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What is Happiness In China? The Answer May Surprise You

What is happiness? It’s one of the most basic human emotions. The pursuit of it is considered a basic human right, enshrined in the American Declaration of Independence and recognised by the UN as a “fundamental human goal.” But what is it? And is it the same on the other side of the world?

Spoiler Alert: No, it’s not. In fact, the belief that happiness is universal is a common mistake that could impact how you market your  global business. After all, “happiness” is one of the major emotions that marketers appeal to. Here are some examples of how happiness varies across cultures, and some tips to avoid this common international marketing pitfall.

Why Happiness Gets Lost in Translation

Why is “happiness” so hard to translate?  To start, it’s more difficult than you’d think to define it, even in English. Sure, Merriam-Webster may define it as “the state of being happy.” But if it were that easy, the self-help industry wouldn’t be raking in billions of dollars, would it?  In the pop culture of the English-speaking world, it’s been described as everything from a warm puppy to a warm gun.

So, what is happiness? Even sociologists who study happiness for a living have had trouble creating a definition that translates easily to other languages and other cultures. As the Washington Post points out, that’s the trouble with all the studies that claim to have identified the “happiest countries,” usually Denmark. The definition of happiness may have been lost in translation:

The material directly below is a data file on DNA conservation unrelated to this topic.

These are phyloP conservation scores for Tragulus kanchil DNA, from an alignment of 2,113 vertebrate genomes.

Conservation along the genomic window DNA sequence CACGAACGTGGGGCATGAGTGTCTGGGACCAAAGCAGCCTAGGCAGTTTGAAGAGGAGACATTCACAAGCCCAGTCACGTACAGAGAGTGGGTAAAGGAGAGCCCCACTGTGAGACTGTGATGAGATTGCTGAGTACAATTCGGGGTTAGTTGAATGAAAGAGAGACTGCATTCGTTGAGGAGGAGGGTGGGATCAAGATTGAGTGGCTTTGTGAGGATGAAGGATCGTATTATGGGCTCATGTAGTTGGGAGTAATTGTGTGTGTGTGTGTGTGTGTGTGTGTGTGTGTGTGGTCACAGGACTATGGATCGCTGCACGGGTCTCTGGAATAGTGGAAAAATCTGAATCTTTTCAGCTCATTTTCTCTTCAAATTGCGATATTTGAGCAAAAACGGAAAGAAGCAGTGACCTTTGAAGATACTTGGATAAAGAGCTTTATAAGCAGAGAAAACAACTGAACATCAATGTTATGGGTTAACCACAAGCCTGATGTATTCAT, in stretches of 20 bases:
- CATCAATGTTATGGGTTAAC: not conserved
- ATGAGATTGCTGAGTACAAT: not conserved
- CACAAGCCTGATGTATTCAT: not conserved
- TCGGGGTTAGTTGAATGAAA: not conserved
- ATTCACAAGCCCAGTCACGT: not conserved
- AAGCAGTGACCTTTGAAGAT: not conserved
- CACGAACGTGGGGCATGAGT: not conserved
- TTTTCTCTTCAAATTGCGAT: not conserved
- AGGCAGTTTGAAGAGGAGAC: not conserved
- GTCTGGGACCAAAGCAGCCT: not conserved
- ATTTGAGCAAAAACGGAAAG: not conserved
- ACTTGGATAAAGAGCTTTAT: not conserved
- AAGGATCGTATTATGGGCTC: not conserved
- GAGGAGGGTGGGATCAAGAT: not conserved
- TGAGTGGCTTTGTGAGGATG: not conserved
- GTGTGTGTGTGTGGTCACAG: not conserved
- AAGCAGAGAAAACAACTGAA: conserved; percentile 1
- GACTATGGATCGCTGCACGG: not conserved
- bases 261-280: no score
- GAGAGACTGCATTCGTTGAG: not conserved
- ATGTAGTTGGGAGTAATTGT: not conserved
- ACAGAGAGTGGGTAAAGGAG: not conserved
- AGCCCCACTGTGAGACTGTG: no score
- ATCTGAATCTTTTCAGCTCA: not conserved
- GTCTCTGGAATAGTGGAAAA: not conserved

Some researchers say the reason is that happiness in Danish is often translated as lykke — a term that can describe a kind of everyday well-being that might be brought on by a nice cup of coffee or a slice of bread with cheese.”

Although now that I think about it, good coffee and good cheese make me a very happy girl, and I’m not even Danish. What is happiness? Is there more to it than that? I’m not sure.

In most languages, there are a variety of possible translations for “happiness.” Each one carries its own shades of meaning, and often none of them match the English definition exactly. For example, researchers studying happiness in China used three different words in surveys and interviews, “xingfu for a good life, you yiyi for meaning and kuaile for a good mood.” Read more